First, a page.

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Wealth Management: Offerings for Sustained Growth

How a shift away from the traditional brokerage model will force firms to explore non-traditional products and services.

Key Trends in Wealth Management & Managed Solutions

The wealth management industry is in the midst of a substantial realignment – moving away from the traditional commission-based brokerage model that charges commission on individual trades in favor of a fee-based advisory model where clients pay a flat fee to retain an advisor’s services. Annual growth in Assets Under Management (AUM) for Registered Investment Advisors (RIAs) has been 14.5% over the last 5 years, compared with 9.4% overall [1] and the average client relationship grew from $1.77 million in 2017 to $1.90 million in 2019. RIA registration has also increased by 3% in 2019, while FINRA broker-dealer membership decreased by 3%. [2]

There are a few significant drivers fueling the growth of fee-based advisory accounts. These are especially important as firms view this through the lens of offering additional products in the Advisory space.

Continued Federal and State Regulation

New regulations, such as Regulation Best Interest (Reg BI), are shifting investment accounts of all types away from the traditional financial advisor recommendation-based investment process towards a fiduciary standard. This shift is expected to continue as the market moves toward relationship management and monitoring over individual security recommendation. Various state requirements will also continue to drive the federal agenda towards more stringent and consistent policy. Differences among standards creates a challenge for firms to operate consistently and a burden to regulate. As stated in the 2018 FINRA regulatory examination priorities letter, firms are and will continue to face increased scrutiny to defend their recommendations when transitioning clients from brokerage to advisory accounts. This encourages a need for certain (if not all) products to be offered in the Advisory space. To comply with these ever-increasing regulatory requirements the expansion of product offerings to advisory clients strengthens advisors’ ability to uphold their fiduciary duty.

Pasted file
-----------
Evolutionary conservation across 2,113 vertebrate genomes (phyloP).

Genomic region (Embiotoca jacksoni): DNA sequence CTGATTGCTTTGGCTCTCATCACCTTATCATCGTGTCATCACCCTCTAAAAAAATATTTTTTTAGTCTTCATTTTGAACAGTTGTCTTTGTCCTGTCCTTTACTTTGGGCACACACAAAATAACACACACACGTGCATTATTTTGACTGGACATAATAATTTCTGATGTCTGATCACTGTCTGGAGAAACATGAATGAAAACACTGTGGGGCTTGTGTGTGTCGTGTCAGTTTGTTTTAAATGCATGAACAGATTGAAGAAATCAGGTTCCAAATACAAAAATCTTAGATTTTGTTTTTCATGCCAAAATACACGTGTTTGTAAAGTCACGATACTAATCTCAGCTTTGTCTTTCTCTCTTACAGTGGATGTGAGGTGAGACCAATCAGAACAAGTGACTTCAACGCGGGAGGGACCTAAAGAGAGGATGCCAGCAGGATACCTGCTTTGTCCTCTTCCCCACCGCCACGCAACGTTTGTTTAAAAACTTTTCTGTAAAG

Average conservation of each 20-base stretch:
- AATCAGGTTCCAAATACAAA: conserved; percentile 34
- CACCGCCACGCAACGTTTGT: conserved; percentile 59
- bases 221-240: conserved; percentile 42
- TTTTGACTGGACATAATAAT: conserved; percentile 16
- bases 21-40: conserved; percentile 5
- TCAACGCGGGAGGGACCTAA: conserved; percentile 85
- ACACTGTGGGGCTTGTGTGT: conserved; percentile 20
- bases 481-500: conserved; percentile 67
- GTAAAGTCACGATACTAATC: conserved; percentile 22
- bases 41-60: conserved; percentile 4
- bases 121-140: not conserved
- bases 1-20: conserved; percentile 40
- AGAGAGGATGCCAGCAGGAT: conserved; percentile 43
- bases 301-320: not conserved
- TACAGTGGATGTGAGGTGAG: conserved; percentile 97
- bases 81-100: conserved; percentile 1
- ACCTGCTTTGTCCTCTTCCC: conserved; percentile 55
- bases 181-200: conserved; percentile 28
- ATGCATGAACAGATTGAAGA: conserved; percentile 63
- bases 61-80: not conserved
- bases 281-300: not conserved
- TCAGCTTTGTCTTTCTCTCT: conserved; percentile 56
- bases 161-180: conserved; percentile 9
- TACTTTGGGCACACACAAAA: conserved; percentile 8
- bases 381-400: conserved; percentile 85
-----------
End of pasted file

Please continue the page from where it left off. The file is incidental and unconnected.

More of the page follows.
Financial Incentive for Firms

Traditional brokerage advisors managing 39% of assets are expected to retire in the next decade, putting a potential $8 trillion in client assets up for grabs. At the same time, a massive transfer of wealth between baby boomers and their children – roughly $68 trillion – presents another opportunity, since most children are unlikely to retain their parents’ financial advisor.

  • Consistent Revenue Model: Firms increasingly rely on and prefer the flat fee that is inherent with an Advisory relationship.
  • Seizing Held-Away Assets: Expansion of products to advisory clients allows firms to provide solutions to clients that may have otherwise held those assets away from the firm. Full-service advisory relationships provide an opportunity for firms to cross-sell services to drive more predictable fees.
  • Longer-Term Relationships: Providing a greater suite of products to clients allows advisors to establish more personal relationships with their clients as they assist in long-term estate and education planning

Consumer Preferences

Since the 2008 financial crisis, trust in the traditional wealth management structure has been decreasing, making RIAs who are independent and bound by a strict fiduciary duty (compelling them to act in the customer’s best interest) more attractive. 62% of investor households reported preferring fee-based payment over commissions. [3] Clients are using their wallet to voice their desire to move away from sales-based relationships, toward transparent fee structures and holistic investment and goals-based strategies.

  • Incentive & Fee Transparency: Today’s investor is not only more financially savvy than ever, they are more skeptical of the incentive structures of their financial advisor. Additionally, as investors continue to have a greater understanding of regulation, they demand a clear picture of the fees they are paying.